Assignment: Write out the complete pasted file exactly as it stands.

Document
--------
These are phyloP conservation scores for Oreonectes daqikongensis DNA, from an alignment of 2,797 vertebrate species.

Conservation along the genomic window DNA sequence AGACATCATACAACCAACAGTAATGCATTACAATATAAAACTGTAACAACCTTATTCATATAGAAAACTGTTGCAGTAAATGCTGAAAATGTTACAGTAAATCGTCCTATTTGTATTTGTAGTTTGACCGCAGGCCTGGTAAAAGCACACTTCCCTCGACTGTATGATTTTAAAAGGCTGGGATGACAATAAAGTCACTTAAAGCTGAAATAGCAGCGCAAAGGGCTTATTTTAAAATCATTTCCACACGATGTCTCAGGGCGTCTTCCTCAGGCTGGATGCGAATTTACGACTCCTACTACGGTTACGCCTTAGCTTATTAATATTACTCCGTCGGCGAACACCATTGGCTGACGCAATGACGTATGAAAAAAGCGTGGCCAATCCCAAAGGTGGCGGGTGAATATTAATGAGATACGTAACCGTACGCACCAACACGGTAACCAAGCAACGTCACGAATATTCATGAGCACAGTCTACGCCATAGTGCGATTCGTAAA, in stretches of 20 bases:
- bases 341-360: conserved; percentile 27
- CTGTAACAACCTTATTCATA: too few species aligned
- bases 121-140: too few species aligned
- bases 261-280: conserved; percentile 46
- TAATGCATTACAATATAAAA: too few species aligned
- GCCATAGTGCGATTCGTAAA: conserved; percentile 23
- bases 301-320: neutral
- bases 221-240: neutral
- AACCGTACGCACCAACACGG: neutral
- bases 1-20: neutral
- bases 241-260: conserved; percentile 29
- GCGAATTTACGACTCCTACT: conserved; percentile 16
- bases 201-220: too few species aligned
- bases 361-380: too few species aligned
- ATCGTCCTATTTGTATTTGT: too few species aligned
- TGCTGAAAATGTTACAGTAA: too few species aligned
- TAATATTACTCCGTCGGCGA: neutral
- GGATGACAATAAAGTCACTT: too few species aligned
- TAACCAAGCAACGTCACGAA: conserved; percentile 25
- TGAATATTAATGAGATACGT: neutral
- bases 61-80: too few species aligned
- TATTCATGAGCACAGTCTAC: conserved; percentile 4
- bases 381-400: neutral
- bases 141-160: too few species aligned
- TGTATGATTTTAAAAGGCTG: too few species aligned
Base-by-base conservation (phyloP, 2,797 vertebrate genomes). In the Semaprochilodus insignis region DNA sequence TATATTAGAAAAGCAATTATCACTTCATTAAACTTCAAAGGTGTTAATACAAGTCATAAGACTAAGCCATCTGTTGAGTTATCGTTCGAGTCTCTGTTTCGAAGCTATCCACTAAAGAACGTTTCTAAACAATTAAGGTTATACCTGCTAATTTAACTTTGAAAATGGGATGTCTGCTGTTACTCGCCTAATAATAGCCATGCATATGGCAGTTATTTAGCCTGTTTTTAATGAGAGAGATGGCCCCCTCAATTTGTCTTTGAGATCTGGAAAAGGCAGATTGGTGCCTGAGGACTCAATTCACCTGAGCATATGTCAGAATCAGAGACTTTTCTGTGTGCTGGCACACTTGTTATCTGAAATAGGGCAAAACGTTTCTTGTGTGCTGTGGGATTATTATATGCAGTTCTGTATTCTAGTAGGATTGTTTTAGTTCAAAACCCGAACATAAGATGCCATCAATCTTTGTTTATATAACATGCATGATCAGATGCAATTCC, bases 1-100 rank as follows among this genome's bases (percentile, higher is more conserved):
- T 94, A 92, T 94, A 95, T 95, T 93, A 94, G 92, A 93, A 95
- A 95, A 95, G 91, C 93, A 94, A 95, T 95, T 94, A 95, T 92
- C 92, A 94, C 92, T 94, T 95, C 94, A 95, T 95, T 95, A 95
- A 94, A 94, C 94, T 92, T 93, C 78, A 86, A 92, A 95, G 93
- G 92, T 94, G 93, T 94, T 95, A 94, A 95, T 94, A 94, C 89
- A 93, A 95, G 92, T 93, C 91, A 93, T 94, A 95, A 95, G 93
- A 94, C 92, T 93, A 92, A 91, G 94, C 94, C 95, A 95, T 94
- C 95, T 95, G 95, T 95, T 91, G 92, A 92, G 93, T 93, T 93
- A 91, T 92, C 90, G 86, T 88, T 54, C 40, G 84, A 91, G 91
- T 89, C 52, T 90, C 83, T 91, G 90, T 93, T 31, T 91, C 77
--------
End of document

These are phyloP conservation scores for Oreonectes daqikongensis DNA, from an alignment of 2,797 vertebrate species.

Conservation along the genomic window DNA sequence AGACATCATACAACCAACAGTAATGCATTACAATATAAAACTGTAACAACCTTATTCATATAGAAAACTGTTGCAGTAAATGCTGAAAATGTTACAGTAAATCGTCCTATTTGTATTTGTAGTTTGACCGCAGGCCTGGTAAAAGCACACTTCCCTCGACTGTATGATTTTAAAAGGCTGGGATGACAATAAAGTCACTTAAAGCTGAAATAGCAGCGCAAAGGGCTTATTTTAAAATCATTTCCACACGATGTCTCAGGGCGTCTTCCTCAGGCTGGATGCGAATTTACGACTCCTACTACGGTTACGCCTTAGCTTATTAATATTACTCCGTCGGCGAACACCATTGGCTGACGCAATGACGTATGAAAAAAGCGTGGCCAATCCCAAAGGTGGCGGGTGAATATTAATGAGATACGTAACCGTACGCACCAACACGGTAACCAAGCAACGTCACGAATATTCATGAGCACAGTCTACGCCATAGTGCGATTCGTAAA, in stretches of 20 bases:
- bases 341-360: conserved; percentile 27
- CTGTAACAACCTTATTCATA: too few species aligned
- bases 121-140: too few species aligned
- bases 261-280: conserved; percentile 46
- TAATGCATTACAATATAAAA: too few species aligned
- GCCATAGTGCGATTCGTAAA: conserved; percentile 23
- bases 301-320: neutral
- bases 221-240: neutral
- AACCGTACGCACCAACACGG: neutral
- bases 1-20: neutral
- bases 241-260: conserved; percentile 29
- GCGAATTTACGACTCCTACT: conserved; percentile 16
- bases 201-220: too few species aligned
- bases 361-380: too few species aligned
- ATCGTCCTATTTGTATTTGT: too few species aligned
- TGCTGAAAATGTTACAGTAA: too few species aligned
- TAATATTACTCCGTCGGCGA: neutral
- GGATGACAATAAAGTCACTT: too few species aligned
- TAACCAAGCAACGTCACGAA: conserved; percentile 25
- TGAATATTAATGAGATACGT: neutral
- bases 61-80: too few species aligned
- TATTCATGAGCACAGTCTAC: conserved; percentile 4
- bases 381-400: neutral
- bases 141-160: too few species aligned
- TGTATGATTTTAAAAGGCTG: too few species aligned
Base-by-base conservation (phyloP, 2,797 vertebrate genomes). In the Semaprochilodus insignis region DNA sequence TATATTAGAAAAGCAATTATCACTTCATTAAACTTCAAAGGTGTTAATACAAGTCATAAGACTAAGCCATCTGTTGAGTTATCGTTCGAGTCTCTGTTTCGAAGCTATCCACTAAAGAACGTTTCTAAACAATTAAGGTTATACCTGCTAATTTAACTTTGAAAATGGGATGTCTGCTGTTACTCGCCTAATAATAGCCATGCATATGGCAGTTATTTAGCCTGTTTTTAATGAGAGAGATGGCCCCCTCAATTTGTCTTTGAGATCTGGAAAAGGCAGATTGGTGCCTGAGGACTCAATTCACCTGAGCATATGTCAGAATCAGAGACTTTTCTGTGTGCTGGCACACTTGTTATCTGAAATAGGGCAAAACGTTTCTTGTGTGCTGTGGGATTATTATATGCAGTTCTGTATTCTAGTAGGATTGTTTTAGTTCAAAACCCGAACATAAGATGCCATCAATCTTTGTTTATATAACATGCATGATCAGATGCAATTCC, bases 1-100 rank as follows among this genome's bases (percentile, higher is more conserved):
- T 94, A 92, T 94, A 95, T 95, T 93, A 94, G 92, A 93, A 95
- A 95, A 95, G 91, C 93, A 94, A 95, T 95, T 94, A 95, T 92
- C 92, A 94, C 92, T 94, T 95, C 94, A 95, T 95, T 95, A 95
- A 94, A 94, C 94, T 92, T 93, C 78, A 86, A 92, A 95, G 93
- G 92, T 94, G 93, T 94, T 95, A 94, A 95, T 94, A 94, C 89
- A 93, A 95, G 92, T 93, C 91, A 93, T 94, A 95, A 95, G 93
- A 94, C 92, T 93, A 92, A 91, G 94, C 94, C 95, A 95, T 94
- C 95, T 95, G 95, T 95, T 91, G 92, A 92, G 93, T 93, T 93
- A 91, T 92, C 90, G 86, T 88, T 54, C 40, G 84, A 91, G 91
- T 89, C 52, T 90, C 83, T 91, G 90, T 93, T 31, T 91, C 77